Our rabbis taught that when Abraham challenged God's Divine decision to destroy the cities of Sodom and Gomorrah, Abraham passed God's test of demonstrating individual responsibility for the world. Abraham, responding to the possibility that innocent people would suffer, did not turn his back on injustice in the world. Judaism's gift to western religious thought is the idea of the defiant man of faith. A Jew is a believer of unshakable faith who is horrified by worldly misery and refuses to accept tragedy and suffering.
During Hurricane Katrina, the convulsive, unpredictable powers of nature unleashed chaos and death in New Orleans and the Gulf Coast area. Jews in Houston, Baton Rouge, Jackson, Memphis, Atlanta, Dallas and in other cities across North America, responded with the profound faith and defiant activism that our Torah mandates. Indeed, every single congregation in our movement played a role, sheltering the displaced and providing supplies, money and volunteers.
Members of our New Orleans congregations have been displaced, some temporarily and others permanently. They have lost livelihoods and homes. Some children will spend their school year in unfamiliar settings. We applaud those communities that have contributed to the work of tikkun olam and have welcomed evacuees into their homes, their schools, their synagogues and their hearts.
The Union for Reform Judaism's Disaster Relief fund raised over three million dollars, half of which went to general relief throughout the Gulf Coast region. In addition, the Jacobs' Ladder project provided more than three million pounds of goods to evacuees from these communities. Both the Greene Family Camp and Henry S. Jacob's Camp became havens of refuge for more than five hundred evacuees. Although our government was willing to subsidize some of these efforts, the Union has rejected any offer of government-funded financial reimbursement. We religious people do what we do because it is God's work and it is right. People of faith do not need government handouts to do what God expects of us.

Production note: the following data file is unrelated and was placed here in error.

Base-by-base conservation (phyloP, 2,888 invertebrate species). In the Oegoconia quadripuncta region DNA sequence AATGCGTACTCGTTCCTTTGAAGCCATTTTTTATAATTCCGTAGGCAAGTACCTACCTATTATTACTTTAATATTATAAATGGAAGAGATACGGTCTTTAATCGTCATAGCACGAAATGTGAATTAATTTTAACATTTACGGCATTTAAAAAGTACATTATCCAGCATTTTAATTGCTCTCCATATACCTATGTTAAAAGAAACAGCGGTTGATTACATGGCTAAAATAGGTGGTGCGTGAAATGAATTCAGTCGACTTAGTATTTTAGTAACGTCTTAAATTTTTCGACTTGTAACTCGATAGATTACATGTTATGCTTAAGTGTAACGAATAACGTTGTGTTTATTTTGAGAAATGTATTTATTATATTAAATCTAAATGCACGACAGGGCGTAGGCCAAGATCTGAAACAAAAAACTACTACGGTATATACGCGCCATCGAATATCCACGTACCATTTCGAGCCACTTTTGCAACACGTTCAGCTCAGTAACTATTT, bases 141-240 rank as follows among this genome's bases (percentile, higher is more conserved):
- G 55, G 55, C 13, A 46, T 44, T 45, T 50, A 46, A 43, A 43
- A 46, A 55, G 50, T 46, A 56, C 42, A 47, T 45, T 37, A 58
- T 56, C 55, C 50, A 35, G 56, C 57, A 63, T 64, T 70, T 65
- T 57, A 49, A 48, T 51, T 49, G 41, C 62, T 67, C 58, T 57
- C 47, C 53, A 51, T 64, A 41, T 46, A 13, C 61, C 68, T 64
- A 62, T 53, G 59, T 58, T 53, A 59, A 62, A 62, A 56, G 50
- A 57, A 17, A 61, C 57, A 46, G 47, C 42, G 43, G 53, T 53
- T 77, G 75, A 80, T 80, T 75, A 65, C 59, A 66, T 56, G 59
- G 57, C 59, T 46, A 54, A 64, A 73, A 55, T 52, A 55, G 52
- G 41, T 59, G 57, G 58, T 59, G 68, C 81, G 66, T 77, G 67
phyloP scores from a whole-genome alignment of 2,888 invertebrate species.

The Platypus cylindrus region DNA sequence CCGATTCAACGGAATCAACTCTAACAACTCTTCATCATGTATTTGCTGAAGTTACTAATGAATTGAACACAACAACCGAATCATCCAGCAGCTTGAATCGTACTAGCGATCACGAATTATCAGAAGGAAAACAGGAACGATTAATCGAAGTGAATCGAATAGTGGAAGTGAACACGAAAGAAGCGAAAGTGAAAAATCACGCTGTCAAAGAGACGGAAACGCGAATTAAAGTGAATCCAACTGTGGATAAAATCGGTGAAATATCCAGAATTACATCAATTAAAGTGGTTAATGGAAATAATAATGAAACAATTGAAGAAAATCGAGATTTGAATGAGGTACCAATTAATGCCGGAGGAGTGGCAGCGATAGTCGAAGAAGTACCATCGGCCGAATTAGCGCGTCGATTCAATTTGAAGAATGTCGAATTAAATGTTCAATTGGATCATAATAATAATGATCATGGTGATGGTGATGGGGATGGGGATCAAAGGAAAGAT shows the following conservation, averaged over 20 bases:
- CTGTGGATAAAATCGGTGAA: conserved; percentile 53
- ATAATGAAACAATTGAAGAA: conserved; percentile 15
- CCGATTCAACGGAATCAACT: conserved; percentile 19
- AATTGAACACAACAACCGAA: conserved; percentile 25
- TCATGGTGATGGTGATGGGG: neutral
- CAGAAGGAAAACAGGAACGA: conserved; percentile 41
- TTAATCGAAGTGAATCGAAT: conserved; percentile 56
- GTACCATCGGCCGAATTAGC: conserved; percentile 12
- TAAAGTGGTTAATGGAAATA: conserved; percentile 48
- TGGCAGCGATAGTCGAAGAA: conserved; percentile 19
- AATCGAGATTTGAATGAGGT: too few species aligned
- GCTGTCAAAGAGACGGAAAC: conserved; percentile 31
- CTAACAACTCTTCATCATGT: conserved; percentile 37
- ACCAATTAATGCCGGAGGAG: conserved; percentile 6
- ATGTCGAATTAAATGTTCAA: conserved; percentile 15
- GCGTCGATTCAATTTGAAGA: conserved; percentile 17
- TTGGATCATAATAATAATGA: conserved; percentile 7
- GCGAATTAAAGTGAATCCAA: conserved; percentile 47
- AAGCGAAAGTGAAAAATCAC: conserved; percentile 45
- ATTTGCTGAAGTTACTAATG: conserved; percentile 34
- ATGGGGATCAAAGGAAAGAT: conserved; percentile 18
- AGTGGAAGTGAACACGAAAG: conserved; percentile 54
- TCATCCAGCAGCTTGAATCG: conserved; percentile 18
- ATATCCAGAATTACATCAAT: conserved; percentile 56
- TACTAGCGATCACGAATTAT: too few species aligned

Two and a half months after Hurricane Katrina's wrath, portions of New Orleans remain desolate-without water, electricity, or families. In the Lakevue District, deluged by the 17th Street Canal breach, once beautiful and welcoming homes stand empty, stripped to their very beams. Nearly 25 percent of the Jewish community once celebrated Shabbat in those homes. Prior to the storm, 75 percent of the New Orleans' Jewish community was comprised of Reform Jews. The existence and vibrancy of the New Orleans' Jewish community depends upon the return and restoration of our synagogue communities. Our congregations need both our consolation and our practical help. To that end, a new Union relief fund has been launched to assist the four New Orleans congregations that have suffered unprecedented losses.
THEREFORE, THE UNION FOR REFORM JUDAISM RESOLVES TO:
- Commend the numerous acts of tzedakah performed both by individuals and congregations in bringing multiple forms of assistance to our sister congregations in New Orleans and the affected areas in the Gulf Coast;
- Call upon the U.S. government to assume the role of primary provider of well-financed and well-prepared responses to natural disasters;
- Affirm the belief that religious people do what they do in helping others because it is God's work and it is the right thing to do, and, therefore, the Union recommends the congregations reject government reimbursement for relief work; and
- Urge our member congregations and individual congregants to contribute to the Support Our Synagogues in New Orleans (SOS New Orleans) fund to help the New Orleans congregations during this unprecedented time of need and daunting transition.